Three key developments of industrialization associated with such fields as the science, economy, and law are the manufacturing industry, the shift to the economy based on the large-scale industry, and the labor law. In science, the development of new machines appropriate for manufacturing allowed for focusing on the progress of the textile industry that became actively associated with the era of industrialization in the Western countries.
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In the sphere of economy, the focus from agriculture and associated economic processes and trade perspectives were shifted to the development of industries based on manufacturing and factories (Coatsworth et al., 2015). This approach allowed for creating a new large-scale economic model. Furthermore, new laws became required in order to protect workers’ rights, and the key principles of the labor laws were formulated during that period.
It is possible to state that the legal system and the government significantly contributed to the progress of industrialization. Under the supervision of governments of the Western countries, legal systems in most industrial states became more flexible and focused on protecting property rights, free enterprising, and developing intensive trade relations (Coatsworth et al., 2015). Thus, governments supported those laws oriented towards improving the productivity of factories and new industries.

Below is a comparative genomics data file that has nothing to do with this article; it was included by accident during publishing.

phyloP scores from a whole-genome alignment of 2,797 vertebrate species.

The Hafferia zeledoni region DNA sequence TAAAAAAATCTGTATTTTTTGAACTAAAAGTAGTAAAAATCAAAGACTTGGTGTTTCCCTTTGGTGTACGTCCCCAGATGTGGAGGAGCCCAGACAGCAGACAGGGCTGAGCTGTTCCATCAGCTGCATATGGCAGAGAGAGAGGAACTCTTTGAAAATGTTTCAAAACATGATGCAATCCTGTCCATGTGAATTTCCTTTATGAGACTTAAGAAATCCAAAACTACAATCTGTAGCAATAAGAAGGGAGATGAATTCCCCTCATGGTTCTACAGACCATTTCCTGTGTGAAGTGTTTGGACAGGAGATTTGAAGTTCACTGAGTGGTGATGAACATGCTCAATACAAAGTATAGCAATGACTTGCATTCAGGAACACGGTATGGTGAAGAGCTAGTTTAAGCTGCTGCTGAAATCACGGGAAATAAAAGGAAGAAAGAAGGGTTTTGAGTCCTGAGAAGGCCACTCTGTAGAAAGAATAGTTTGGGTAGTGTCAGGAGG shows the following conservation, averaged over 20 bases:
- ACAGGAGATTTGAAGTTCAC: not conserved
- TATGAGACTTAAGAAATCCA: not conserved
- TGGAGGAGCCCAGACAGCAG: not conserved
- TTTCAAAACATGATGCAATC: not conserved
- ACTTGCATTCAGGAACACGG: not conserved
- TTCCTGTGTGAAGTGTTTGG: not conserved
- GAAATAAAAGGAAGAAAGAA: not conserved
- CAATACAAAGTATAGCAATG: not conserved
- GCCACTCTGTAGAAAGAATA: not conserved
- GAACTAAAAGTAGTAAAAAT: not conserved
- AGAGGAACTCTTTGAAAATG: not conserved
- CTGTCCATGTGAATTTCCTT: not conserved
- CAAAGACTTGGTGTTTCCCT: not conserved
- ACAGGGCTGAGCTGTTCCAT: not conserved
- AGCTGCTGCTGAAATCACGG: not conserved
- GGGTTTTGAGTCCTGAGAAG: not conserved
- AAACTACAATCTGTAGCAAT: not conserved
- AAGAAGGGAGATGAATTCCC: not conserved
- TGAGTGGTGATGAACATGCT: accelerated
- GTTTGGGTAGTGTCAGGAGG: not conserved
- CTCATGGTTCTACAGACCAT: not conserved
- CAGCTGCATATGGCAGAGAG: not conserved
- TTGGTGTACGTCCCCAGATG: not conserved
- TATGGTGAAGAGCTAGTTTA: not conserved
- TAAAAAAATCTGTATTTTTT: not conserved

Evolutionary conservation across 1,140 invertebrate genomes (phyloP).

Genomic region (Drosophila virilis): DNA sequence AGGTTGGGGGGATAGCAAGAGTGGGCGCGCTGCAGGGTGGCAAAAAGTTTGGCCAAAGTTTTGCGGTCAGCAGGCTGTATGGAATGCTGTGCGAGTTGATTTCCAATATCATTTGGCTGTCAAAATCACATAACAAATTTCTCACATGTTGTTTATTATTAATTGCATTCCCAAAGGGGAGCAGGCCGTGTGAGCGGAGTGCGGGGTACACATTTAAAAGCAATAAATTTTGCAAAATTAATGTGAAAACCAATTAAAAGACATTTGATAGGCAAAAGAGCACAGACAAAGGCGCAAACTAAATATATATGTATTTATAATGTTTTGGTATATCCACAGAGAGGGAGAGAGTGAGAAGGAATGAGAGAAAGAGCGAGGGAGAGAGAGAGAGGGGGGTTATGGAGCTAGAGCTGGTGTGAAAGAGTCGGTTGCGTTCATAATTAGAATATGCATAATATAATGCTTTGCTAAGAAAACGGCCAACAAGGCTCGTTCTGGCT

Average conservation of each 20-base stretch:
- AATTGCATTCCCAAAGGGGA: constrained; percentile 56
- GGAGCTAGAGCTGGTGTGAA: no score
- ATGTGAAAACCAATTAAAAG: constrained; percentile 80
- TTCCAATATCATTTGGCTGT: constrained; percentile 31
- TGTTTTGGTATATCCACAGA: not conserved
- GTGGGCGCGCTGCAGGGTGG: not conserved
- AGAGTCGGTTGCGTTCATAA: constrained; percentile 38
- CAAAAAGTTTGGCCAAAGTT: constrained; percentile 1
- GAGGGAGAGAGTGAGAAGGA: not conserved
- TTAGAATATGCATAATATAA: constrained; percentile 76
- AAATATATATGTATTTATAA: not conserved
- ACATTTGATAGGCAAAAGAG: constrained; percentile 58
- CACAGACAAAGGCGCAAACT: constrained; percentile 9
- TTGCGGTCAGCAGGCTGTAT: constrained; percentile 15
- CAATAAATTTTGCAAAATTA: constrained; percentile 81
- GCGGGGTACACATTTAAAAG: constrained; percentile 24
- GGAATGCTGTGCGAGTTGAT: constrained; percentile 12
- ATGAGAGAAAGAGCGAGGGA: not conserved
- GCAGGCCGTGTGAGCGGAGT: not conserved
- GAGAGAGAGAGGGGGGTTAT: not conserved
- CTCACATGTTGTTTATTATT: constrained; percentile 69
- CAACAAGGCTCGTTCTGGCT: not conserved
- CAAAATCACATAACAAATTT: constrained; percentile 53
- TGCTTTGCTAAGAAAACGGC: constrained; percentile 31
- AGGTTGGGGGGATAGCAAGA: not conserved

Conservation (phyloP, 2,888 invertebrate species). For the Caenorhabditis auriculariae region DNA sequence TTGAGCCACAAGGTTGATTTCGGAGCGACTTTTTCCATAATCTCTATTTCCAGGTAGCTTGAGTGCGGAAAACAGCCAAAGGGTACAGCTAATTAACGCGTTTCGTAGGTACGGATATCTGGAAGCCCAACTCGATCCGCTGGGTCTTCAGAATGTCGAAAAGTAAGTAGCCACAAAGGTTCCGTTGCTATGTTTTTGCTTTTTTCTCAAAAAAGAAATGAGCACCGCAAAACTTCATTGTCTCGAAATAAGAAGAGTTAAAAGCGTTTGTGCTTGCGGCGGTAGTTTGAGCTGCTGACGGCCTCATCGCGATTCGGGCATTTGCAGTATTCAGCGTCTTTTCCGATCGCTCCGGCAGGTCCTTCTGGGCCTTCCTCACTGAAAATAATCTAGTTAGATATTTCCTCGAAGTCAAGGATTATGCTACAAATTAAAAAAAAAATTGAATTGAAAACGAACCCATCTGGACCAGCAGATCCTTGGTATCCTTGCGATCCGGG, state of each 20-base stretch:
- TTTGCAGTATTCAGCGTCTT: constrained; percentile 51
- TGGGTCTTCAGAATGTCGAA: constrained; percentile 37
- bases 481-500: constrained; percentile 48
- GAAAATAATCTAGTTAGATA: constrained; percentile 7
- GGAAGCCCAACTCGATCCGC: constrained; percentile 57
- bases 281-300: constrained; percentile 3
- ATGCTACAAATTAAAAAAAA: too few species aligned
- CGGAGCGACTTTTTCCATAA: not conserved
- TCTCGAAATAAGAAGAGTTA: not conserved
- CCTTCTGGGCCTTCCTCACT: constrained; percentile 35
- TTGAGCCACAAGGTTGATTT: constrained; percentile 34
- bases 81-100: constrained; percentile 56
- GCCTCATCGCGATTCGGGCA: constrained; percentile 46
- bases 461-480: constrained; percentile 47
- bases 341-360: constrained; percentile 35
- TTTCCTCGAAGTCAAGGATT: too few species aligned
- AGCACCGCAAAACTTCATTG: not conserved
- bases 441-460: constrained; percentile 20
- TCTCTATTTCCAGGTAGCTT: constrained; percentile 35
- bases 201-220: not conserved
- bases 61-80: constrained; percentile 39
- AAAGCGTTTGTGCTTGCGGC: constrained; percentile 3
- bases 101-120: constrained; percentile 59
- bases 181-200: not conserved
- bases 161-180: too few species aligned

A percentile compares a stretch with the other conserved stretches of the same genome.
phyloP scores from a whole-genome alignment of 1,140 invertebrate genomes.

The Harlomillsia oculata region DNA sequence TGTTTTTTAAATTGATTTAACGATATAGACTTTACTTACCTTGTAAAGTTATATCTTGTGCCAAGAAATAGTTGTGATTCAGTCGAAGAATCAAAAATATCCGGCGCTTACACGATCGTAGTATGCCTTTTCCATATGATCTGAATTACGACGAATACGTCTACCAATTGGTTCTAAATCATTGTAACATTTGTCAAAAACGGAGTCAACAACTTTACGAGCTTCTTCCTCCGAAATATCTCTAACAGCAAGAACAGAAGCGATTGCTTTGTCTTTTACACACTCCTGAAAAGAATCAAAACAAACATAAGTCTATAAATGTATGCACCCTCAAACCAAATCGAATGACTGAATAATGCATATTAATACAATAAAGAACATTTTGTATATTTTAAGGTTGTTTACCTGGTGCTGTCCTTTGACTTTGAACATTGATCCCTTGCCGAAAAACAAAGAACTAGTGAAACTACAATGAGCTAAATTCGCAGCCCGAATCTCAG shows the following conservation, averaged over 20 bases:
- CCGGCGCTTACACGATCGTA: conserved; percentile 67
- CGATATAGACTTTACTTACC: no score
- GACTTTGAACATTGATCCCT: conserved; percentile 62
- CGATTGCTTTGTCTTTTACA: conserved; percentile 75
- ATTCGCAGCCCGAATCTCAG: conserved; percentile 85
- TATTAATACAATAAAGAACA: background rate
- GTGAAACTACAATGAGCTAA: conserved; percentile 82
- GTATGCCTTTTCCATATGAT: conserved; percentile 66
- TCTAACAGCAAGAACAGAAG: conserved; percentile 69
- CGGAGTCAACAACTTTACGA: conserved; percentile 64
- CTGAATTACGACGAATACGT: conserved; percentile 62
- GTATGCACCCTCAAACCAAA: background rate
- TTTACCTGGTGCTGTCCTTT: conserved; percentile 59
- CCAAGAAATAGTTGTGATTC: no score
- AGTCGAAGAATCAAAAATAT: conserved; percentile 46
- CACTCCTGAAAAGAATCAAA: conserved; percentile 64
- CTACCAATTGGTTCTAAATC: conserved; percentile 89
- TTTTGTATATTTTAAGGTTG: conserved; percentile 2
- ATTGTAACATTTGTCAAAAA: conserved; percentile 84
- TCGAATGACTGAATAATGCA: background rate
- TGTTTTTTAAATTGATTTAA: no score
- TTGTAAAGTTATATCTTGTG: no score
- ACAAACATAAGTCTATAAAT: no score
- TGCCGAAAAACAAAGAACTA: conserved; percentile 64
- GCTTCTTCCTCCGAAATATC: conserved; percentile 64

Discussing the relationship between industrialization and imperialism, it is important to note that the development of industries and associated processes led to promoting the ideals of imperialism. The key reason is that the active progress of industries required more raw materials and markets to spread products. As a result, industrialized nations became interested in finding material and human resources in order to support their own economy and spread their impact in the world (Coatsworth et al., 2015). Economic intentions of industrialized states contributed to developing imperialism.
Coatsworth, J., Cole, J., Hanagan, M. P., Perdue, P. C., Tilly, C., & Tilly, L. (2015). Global connections. New York, NY: Cambridge University Press.